Why Do Pension Problems Proliferate?Published: October 05, 2005 in Knowledge@Emory
Social Security may be fading out of the news now that President Bush’s proposal to change its structure has stalled in Congress, but don’t expect pension problems to vanish from the paper altogether. Finance and accounting professors at Emory University’s Goizueta Business School say that the U.S. also faces two other pension funding crises, each potentially more serious than the one the president claimed will eventually engulf an un-reformed Social Security. And Emory scholars note that while not facing a fiscal crisis, 401(k)s also have some significant shortcomings in their management that often make them riskier investment vehicles for individuals than they need to be.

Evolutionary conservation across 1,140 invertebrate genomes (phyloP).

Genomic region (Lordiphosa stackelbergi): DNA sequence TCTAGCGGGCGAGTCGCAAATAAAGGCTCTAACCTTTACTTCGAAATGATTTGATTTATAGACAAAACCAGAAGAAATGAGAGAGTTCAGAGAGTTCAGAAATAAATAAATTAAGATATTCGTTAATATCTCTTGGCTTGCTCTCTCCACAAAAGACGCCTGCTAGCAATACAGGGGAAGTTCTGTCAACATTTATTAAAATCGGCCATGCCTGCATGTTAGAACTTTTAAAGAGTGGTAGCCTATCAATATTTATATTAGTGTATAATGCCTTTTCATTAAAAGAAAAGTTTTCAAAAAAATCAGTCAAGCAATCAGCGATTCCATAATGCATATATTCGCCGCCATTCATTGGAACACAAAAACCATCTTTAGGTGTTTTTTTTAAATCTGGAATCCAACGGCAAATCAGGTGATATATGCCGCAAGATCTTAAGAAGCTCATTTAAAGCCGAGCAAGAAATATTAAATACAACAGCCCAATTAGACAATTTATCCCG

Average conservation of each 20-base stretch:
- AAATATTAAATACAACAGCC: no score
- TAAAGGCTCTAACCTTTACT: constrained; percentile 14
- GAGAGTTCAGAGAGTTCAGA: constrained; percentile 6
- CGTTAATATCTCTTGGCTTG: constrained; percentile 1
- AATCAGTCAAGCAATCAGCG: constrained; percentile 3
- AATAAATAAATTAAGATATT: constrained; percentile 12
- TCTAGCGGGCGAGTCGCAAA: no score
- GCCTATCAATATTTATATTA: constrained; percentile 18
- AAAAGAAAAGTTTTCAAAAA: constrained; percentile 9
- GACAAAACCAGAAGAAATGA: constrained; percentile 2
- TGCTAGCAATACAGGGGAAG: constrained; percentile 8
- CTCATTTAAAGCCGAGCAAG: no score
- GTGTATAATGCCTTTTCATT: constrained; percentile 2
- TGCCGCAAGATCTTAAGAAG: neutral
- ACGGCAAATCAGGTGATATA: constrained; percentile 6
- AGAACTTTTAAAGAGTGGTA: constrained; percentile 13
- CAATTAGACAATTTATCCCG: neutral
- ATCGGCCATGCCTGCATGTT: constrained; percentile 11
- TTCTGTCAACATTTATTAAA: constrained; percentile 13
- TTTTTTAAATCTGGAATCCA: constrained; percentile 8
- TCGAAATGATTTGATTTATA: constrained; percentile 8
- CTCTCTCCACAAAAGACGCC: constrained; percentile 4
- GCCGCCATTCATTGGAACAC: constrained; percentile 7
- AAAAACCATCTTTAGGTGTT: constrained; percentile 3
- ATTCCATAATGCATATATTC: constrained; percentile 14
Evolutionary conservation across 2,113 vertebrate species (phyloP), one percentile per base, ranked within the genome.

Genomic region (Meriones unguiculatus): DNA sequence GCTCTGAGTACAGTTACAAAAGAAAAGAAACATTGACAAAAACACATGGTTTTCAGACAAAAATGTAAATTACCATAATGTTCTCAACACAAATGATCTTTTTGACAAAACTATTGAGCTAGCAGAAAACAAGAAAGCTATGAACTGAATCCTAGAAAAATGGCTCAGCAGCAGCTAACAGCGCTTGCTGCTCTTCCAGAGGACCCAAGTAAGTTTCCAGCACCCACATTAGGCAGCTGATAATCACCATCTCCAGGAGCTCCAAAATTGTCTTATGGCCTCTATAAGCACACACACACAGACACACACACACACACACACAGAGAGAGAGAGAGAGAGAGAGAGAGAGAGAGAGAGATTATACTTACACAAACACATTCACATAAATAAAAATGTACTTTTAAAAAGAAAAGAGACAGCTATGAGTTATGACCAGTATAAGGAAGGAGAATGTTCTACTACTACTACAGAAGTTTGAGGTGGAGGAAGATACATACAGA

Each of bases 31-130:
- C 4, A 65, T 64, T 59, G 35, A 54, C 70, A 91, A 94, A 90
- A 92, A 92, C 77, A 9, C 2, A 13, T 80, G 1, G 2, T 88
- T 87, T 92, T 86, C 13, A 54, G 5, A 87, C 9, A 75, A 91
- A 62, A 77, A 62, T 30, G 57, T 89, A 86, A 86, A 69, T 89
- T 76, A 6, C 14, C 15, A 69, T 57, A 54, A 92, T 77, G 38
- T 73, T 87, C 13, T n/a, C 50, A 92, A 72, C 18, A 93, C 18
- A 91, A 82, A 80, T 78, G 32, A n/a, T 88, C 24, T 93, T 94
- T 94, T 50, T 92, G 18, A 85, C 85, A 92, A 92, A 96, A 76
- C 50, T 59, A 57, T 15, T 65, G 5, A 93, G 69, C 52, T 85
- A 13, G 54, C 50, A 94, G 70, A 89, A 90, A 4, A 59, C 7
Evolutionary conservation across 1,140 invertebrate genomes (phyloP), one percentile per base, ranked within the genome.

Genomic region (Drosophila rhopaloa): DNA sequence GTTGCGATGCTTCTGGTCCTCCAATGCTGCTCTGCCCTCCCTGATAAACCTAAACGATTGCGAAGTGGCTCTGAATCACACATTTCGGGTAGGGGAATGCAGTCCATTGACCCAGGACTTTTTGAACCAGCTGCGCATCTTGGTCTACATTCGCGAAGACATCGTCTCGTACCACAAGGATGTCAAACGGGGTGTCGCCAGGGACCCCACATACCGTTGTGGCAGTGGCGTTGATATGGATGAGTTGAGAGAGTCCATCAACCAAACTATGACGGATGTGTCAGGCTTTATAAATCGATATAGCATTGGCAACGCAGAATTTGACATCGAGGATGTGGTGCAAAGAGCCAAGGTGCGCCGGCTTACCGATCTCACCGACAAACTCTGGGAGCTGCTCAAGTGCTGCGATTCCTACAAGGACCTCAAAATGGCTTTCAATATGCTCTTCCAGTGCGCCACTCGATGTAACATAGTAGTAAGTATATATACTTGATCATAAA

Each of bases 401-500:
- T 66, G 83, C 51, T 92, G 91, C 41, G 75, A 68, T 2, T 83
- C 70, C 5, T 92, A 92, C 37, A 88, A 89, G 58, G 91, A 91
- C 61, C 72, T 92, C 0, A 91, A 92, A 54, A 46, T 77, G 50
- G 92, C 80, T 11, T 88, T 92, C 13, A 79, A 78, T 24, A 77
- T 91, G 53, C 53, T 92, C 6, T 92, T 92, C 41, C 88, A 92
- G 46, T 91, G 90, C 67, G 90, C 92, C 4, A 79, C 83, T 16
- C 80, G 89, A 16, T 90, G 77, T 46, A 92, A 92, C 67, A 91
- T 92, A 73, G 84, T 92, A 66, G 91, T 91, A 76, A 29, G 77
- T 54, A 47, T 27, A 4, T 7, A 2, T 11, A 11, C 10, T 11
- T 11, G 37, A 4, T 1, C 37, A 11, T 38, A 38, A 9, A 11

The most imminent crisis in U.S. pension finance may involve defined benefit plans, professors say. Partly because of United Air Lines’ shedding of its pensions, the Pension Benefit Guaranty Corporation (PBGC) is now in a precarious condition. That’s a cause for worry, because the federally sponsored enterprise guarantees $2 trillion in defined-benefit pensions for 44 million Americans and is directly responsible for the current and future pensions of about 1 million Americans whose pension plans have failed.